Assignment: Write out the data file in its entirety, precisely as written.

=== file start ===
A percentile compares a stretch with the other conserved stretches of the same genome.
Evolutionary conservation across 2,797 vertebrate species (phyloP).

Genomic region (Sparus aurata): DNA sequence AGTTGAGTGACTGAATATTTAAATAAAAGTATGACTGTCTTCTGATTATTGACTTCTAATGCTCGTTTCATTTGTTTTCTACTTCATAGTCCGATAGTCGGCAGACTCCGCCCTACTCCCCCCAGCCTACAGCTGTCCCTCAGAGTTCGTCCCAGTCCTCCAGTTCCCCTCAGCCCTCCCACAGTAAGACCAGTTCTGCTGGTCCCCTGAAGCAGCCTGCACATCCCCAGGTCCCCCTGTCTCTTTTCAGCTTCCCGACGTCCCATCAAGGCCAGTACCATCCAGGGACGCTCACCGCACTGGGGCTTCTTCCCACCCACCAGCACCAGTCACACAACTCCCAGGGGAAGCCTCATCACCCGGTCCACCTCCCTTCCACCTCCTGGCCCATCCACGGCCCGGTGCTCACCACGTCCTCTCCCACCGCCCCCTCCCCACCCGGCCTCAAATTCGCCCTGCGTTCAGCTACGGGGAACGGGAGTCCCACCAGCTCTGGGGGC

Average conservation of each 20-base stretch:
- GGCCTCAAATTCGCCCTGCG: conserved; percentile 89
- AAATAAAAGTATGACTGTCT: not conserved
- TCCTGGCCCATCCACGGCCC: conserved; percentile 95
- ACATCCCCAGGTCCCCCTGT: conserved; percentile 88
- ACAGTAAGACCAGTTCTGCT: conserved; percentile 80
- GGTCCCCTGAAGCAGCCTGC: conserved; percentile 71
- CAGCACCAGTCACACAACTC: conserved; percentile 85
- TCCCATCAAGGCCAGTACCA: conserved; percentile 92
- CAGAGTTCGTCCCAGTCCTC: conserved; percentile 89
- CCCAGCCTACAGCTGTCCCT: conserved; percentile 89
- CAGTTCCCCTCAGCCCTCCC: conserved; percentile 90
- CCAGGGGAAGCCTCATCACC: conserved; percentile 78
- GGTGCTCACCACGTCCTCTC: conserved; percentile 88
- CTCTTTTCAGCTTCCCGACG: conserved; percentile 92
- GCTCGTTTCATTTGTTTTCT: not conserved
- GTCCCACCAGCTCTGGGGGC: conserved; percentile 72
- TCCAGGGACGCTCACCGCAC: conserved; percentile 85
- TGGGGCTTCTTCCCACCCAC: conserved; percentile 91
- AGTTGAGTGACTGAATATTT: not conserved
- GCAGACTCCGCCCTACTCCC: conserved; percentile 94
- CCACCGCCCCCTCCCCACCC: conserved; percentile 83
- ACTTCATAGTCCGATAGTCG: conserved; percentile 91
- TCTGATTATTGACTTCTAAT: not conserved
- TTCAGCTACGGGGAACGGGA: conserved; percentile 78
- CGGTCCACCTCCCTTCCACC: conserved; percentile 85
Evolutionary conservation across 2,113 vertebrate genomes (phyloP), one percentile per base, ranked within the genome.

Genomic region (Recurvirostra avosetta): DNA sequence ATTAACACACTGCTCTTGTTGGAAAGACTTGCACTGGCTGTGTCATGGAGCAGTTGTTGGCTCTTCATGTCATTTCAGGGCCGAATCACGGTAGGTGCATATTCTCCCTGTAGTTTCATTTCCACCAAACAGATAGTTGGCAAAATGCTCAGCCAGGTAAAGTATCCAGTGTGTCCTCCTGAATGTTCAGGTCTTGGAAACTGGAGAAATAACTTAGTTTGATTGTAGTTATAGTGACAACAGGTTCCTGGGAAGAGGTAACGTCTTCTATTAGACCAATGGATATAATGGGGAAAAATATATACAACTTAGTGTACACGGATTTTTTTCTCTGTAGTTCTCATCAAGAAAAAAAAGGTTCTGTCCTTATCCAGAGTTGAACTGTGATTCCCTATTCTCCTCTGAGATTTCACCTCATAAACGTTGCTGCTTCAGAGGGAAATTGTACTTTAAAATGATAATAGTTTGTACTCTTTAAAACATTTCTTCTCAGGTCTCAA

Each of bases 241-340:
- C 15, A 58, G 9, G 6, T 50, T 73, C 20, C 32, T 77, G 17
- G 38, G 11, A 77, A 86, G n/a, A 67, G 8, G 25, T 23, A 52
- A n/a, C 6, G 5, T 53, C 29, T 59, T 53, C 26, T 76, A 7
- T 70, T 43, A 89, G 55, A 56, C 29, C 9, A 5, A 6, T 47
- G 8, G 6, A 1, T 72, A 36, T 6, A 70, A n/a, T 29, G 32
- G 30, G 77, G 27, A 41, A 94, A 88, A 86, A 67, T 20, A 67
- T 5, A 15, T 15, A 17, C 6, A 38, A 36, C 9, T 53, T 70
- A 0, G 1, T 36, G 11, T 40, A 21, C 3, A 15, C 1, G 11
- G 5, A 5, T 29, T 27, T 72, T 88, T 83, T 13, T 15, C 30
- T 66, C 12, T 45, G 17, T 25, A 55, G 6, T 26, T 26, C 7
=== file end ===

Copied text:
A percentile compares a stretch with the other conserved stretches of the same genome.
Evolutionary conservation across 2,797 vertebrate species (phyloP).

Genomic region (Sparus aurata): DNA sequence AGTTGAGTGACTGAATATTTAAATAAAAGTATGACTGTCTTCTGATTATTGACTTCTAATGCTCGTTTCATTTGTTTTCTACTTCATAGTCCGATAGTCGGCAGACTCCGCCCTACTCCCCCCAGCCTACAGCTGTCCCTCAGAGTTCGTCCCAGTCCTCCAGTTCCCCTCAGCCCTCCCACAGTAAGACCAGTTCTGCTGGTCCCCTGAAGCAGCCTGCACATCCCCAGGTCCCCCTGTCTCTTTTCAGCTTCCCGACGTCCCATCAAGGCCAGTACCATCCAGGGACGCTCACCGCACTGGGGCTTCTTCCCACCCACCAGCACCAGTCACACAACTCCCAGGGGAAGCCTCATCACCCGGTCCACCTCCCTTCCACCTCCTGGCCCATCCACGGCCCGGTGCTCACCACGTCCTCTCCCACCGCCCCCTCCCCACCCGGCCTCAAATTCGCCCTGCGTTCAGCTACGGGGAACGGGAGTCCCACCAGCTCTGGGGGC

Average conservation of each 20-base stretch:
- GGCCTCAAATTCGCCCTGCG: conserved; percentile 89
- AAATAAAAGTATGACTGTCT: not conserved
- TCCTGGCCCATCCACGGCCC: conserved; percentile 95
- ACATCCCCAGGTCCCCCTGT: conserved; percentile 88
- ACAGTAAGACCAGTTCTGCT: conserved; percentile 80
- GGTCCCCTGAAGCAGCCTGC: conserved; percentile 71
- CAGCACCAGTCACACAACTC: conserved; percentile 85
- TCCCATCAAGGCCAGTACCA: conserved; percentile 92
- CAGAGTTCGTCCCAGTCCTC: conserved; percentile 89
- CCCAGCCTACAGCTGTCCCT: conserved; percentile 89
- CAGTTCCCCTCAGCCCTCCC: conserved; percentile 90
- CCAGGGGAAGCCTCATCACC: conserved; percentile 78
- GGTGCTCACCACGTCCTCTC: conserved; percentile 88
- CTCTTTTCAGCTTCCCGACG: conserved; percentile 92
- GCTCGTTTCATTTGTTTTCT: not conserved
- GTCCCACCAGCTCTGGGGGC: conserved; percentile 72
- TCCAGGGACGCTCACCGCAC: conserved; percentile 85
- TGGGGCTTCTTCCCACCCAC: conserved; percentile 91
- AGTTGAGTGACTGAATATTT: not conserved
- GCAGACTCCGCCCTACTCCC: conserved; percentile 94
- CCACCGCCCCCTCCCCACCC: conserved; percentile 83
- ACTTCATAGTCCGATAGTCG: conserved; percentile 91
- TCTGATTATTGACTTCTAAT: not conserved
- TTCAGCTACGGGGAACGGGA: conserved; percentile 78
- CGGTCCACCTCCCTTCCACC: conserved; percentile 85
Evolutionary conservation across 2,113 vertebrate genomes (phyloP), one percentile per base, ranked within the genome.

Genomic region (Recurvirostra avosetta): DNA sequence ATTAACACACTGCTCTTGTTGGAAAGACTTGCACTGGCTGTGTCATGGAGCAGTTGTTGGCTCTTCATGTCATTTCAGGGCCGAATCACGGTAGGTGCATATTCTCCCTGTAGTTTCATTTCCACCAAACAGATAGTTGGCAAAATGCTCAGCCAGGTAAAGTATCCAGTGTGTCCTCCTGAATGTTCAGGTCTTGGAAACTGGAGAAATAACTTAGTTTGATTGTAGTTATAGTGACAACAGGTTCCTGGGAAGAGGTAACGTCTTCTATTAGACCAATGGATATAATGGGGAAAAATATATACAACTTAGTGTACACGGATTTTTTTCTCTGTAGTTCTCATCAAGAAAAAAAAGGTTCTGTCCTTATCCAGAGTTGAACTGTGATTCCCTATTCTCCTCTGAGATTTCACCTCATAAACGTTGCTGCTTCAGAGGGAAATTGTACTTTAAAATGATAATAGTTTGTACTCTTTAAAACATTTCTTCTCAGGTCTCAA

Each of bases 241-340:
- C 15, A 58, G 9, G 6, T 50, T 73, C 20, C 32, T 77, G 17
- G 38, G 11, A 77, A 86, G n/a, A 67, G 8, G 25, T 23, A 52
- A n/a, C 6, G 5, T 53, C 29, T 59, T 53, C 26, T 76, A 7
- T 70, T 43, A 89, G 55, A 56, C 29, C 9, A 5, A 6, T 47
- G 8, G 6, A 1, T 72, A 36, T 6, A 70, A n/a, T 29, G 32
- G 30, G 77, G 27, A 41, A 94, A 88, A 86, A 67, T 20, A 67
- T 5, A 15, T 15, A 17, C 6, A 38, A 36, C 9, T 53, T 70
- A 0, G 1, T 36, G 11, T 40, A 21, C 3, A 15, C 1, G 11
- G 5, A 5, T 29, T 27, T 72, T 88, T 83, T 13, T 15, C 30
- T 66, C 12, T 45, G 17, T 25, A 55, G 6, T 26, T 26, C 7